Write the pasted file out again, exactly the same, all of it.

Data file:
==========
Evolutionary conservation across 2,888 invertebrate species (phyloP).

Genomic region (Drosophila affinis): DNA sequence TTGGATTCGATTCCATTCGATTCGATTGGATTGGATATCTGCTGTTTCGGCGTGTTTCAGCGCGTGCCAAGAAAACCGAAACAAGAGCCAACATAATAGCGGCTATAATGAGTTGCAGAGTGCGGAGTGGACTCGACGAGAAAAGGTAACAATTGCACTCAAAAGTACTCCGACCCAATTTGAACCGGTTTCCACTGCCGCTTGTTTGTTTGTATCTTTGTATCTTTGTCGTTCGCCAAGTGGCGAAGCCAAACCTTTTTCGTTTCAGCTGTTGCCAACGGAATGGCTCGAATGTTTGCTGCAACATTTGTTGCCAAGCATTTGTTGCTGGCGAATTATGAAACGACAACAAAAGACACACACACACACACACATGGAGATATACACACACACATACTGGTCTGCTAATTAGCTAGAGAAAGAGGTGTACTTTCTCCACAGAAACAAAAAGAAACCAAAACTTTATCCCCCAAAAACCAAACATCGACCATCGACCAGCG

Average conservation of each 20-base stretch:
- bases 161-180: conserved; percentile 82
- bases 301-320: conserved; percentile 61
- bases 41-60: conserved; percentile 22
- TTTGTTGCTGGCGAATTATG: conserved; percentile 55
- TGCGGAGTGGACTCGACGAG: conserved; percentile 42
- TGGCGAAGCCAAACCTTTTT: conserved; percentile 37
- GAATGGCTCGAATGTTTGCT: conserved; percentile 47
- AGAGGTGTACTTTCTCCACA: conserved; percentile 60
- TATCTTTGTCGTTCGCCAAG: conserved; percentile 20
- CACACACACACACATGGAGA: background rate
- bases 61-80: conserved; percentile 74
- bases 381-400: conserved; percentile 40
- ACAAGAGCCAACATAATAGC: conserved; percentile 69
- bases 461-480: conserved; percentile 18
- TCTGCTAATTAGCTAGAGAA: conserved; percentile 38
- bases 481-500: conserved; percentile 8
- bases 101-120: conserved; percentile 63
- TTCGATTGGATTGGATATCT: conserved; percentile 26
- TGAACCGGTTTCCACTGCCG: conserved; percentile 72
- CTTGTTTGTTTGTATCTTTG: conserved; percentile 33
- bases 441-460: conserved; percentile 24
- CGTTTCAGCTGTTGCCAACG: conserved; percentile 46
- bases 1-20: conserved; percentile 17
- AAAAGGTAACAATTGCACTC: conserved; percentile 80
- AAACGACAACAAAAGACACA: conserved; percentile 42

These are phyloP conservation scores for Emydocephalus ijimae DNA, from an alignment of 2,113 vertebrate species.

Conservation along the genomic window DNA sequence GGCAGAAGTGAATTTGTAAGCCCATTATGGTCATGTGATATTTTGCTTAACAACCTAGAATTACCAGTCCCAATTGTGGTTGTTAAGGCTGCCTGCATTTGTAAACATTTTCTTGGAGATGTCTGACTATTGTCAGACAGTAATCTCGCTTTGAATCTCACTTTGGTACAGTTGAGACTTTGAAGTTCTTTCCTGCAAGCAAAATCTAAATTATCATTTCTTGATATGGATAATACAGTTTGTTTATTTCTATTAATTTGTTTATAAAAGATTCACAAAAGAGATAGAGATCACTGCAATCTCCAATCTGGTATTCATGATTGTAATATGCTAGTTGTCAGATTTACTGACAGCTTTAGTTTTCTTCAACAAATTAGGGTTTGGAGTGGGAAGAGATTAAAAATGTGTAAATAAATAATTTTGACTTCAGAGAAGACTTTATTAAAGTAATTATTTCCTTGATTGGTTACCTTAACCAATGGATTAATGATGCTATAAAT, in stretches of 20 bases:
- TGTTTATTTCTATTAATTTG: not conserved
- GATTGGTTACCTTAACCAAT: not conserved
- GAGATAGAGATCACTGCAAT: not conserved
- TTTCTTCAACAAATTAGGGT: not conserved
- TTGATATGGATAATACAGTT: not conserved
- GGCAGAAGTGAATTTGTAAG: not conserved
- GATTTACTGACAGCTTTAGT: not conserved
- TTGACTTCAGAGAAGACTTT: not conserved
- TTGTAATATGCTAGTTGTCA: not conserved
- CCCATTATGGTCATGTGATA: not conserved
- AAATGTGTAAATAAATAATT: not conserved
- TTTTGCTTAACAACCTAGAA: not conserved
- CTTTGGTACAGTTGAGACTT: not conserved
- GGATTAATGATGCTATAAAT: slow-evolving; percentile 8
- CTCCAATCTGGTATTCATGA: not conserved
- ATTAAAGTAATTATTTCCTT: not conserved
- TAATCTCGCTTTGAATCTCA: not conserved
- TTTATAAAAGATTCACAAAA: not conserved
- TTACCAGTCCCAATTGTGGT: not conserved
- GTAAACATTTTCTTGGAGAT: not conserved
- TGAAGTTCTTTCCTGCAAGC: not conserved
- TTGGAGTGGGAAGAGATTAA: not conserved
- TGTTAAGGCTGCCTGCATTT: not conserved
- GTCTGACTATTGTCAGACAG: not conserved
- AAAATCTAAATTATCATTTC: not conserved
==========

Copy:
Evolutionary conservation across 2,888 invertebrate species (phyloP).

Genomic region (Drosophila affinis): DNA sequence TTGGATTCGATTCCATTCGATTCGATTGGATTGGATATCTGCTGTTTCGGCGTGTTTCAGCGCGTGCCAAGAAAACCGAAACAAGAGCCAACATAATAGCGGCTATAATGAGTTGCAGAGTGCGGAGTGGACTCGACGAGAAAAGGTAACAATTGCACTCAAAAGTACTCCGACCCAATTTGAACCGGTTTCCACTGCCGCTTGTTTGTTTGTATCTTTGTATCTTTGTCGTTCGCCAAGTGGCGAAGCCAAACCTTTTTCGTTTCAGCTGTTGCCAACGGAATGGCTCGAATGTTTGCTGCAACATTTGTTGCCAAGCATTTGTTGCTGGCGAATTATGAAACGACAACAAAAGACACACACACACACACACATGGAGATATACACACACACATACTGGTCTGCTAATTAGCTAGAGAAAGAGGTGTACTTTCTCCACAGAAACAAAAAGAAACCAAAACTTTATCCCCCAAAAACCAAACATCGACCATCGACCAGCG

Average conservation of each 20-base stretch:
- bases 161-180: conserved; percentile 82
- bases 301-320: conserved; percentile 61
- bases 41-60: conserved; percentile 22
- TTTGTTGCTGGCGAATTATG: conserved; percentile 55
- TGCGGAGTGGACTCGACGAG: conserved; percentile 42
- TGGCGAAGCCAAACCTTTTT: conserved; percentile 37
- GAATGGCTCGAATGTTTGCT: conserved; percentile 47
- AGAGGTGTACTTTCTCCACA: conserved; percentile 60
- TATCTTTGTCGTTCGCCAAG: conserved; percentile 20
- CACACACACACACATGGAGA: background rate
- bases 61-80: conserved; percentile 74
- bases 381-400: conserved; percentile 40
- ACAAGAGCCAACATAATAGC: conserved; percentile 69
- bases 461-480: conserved; percentile 18
- TCTGCTAATTAGCTAGAGAA: conserved; percentile 38
- bases 481-500: conserved; percentile 8
- bases 101-120: conserved; percentile 63
- TTCGATTGGATTGGATATCT: conserved; percentile 26
- TGAACCGGTTTCCACTGCCG: conserved; percentile 72
- CTTGTTTGTTTGTATCTTTG: conserved; percentile 33
- bases 441-460: conserved; percentile 24
- CGTTTCAGCTGTTGCCAACG: conserved; percentile 46
- bases 1-20: conserved; percentile 17
- AAAAGGTAACAATTGCACTC: conserved; percentile 80
- AAACGACAACAAAAGACACA: conserved; percentile 42

These are phyloP conservation scores for Emydocephalus ijimae DNA, from an alignment of 2,113 vertebrate species.

Conservation along the genomic window DNA sequence GGCAGAAGTGAATTTGTAAGCCCATTATGGTCATGTGATATTTTGCTTAACAACCTAGAATTACCAGTCCCAATTGTGGTTGTTAAGGCTGCCTGCATTTGTAAACATTTTCTTGGAGATGTCTGACTATTGTCAGACAGTAATCTCGCTTTGAATCTCACTTTGGTACAGTTGAGACTTTGAAGTTCTTTCCTGCAAGCAAAATCTAAATTATCATTTCTTGATATGGATAATACAGTTTGTTTATTTCTATTAATTTGTTTATAAAAGATTCACAAAAGAGATAGAGATCACTGCAATCTCCAATCTGGTATTCATGATTGTAATATGCTAGTTGTCAGATTTACTGACAGCTTTAGTTTTCTTCAACAAATTAGGGTTTGGAGTGGGAAGAGATTAAAAATGTGTAAATAAATAATTTTGACTTCAGAGAAGACTTTATTAAAGTAATTATTTCCTTGATTGGTTACCTTAACCAATGGATTAATGATGCTATAAAT, in stretches of 20 bases:
- TGTTTATTTCTATTAATTTG: not conserved
- GATTGGTTACCTTAACCAAT: not conserved
- GAGATAGAGATCACTGCAAT: not conserved
- TTTCTTCAACAAATTAGGGT: not conserved
- TTGATATGGATAATACAGTT: not conserved
- GGCAGAAGTGAATTTGTAAG: not conserved
- GATTTACTGACAGCTTTAGT: not conserved
- TTGACTTCAGAGAAGACTTT: not conserved
- TTGTAATATGCTAGTTGTCA: not conserved
- CCCATTATGGTCATGTGATA: not conserved
- AAATGTGTAAATAAATAATT: not conserved
- TTTTGCTTAACAACCTAGAA: not conserved
- CTTTGGTACAGTTGAGACTT: not conserved
- GGATTAATGATGCTATAAAT: slow-evolving; percentile 8
- CTCCAATCTGGTATTCATGA: not conserved
- ATTAAAGTAATTATTTCCTT: not conserved
- TAATCTCGCTTTGAATCTCA: not conserved
- TTTATAAAAGATTCACAAAA: not conserved
- TTACCAGTCCCAATTGTGGT: not conserved
- GTAAACATTTTCTTGGAGAT: not conserved
- TGAAGTTCTTTCCTGCAAGC: not conserved
- TTGGAGTGGGAAGAGATTAA: not conserved
- TGTTAAGGCTGCCTGCATTT: not conserved
- GTCTGACTATTGTCAGACAG: not conserved
- AAAATCTAAATTATCATTTC: not conserved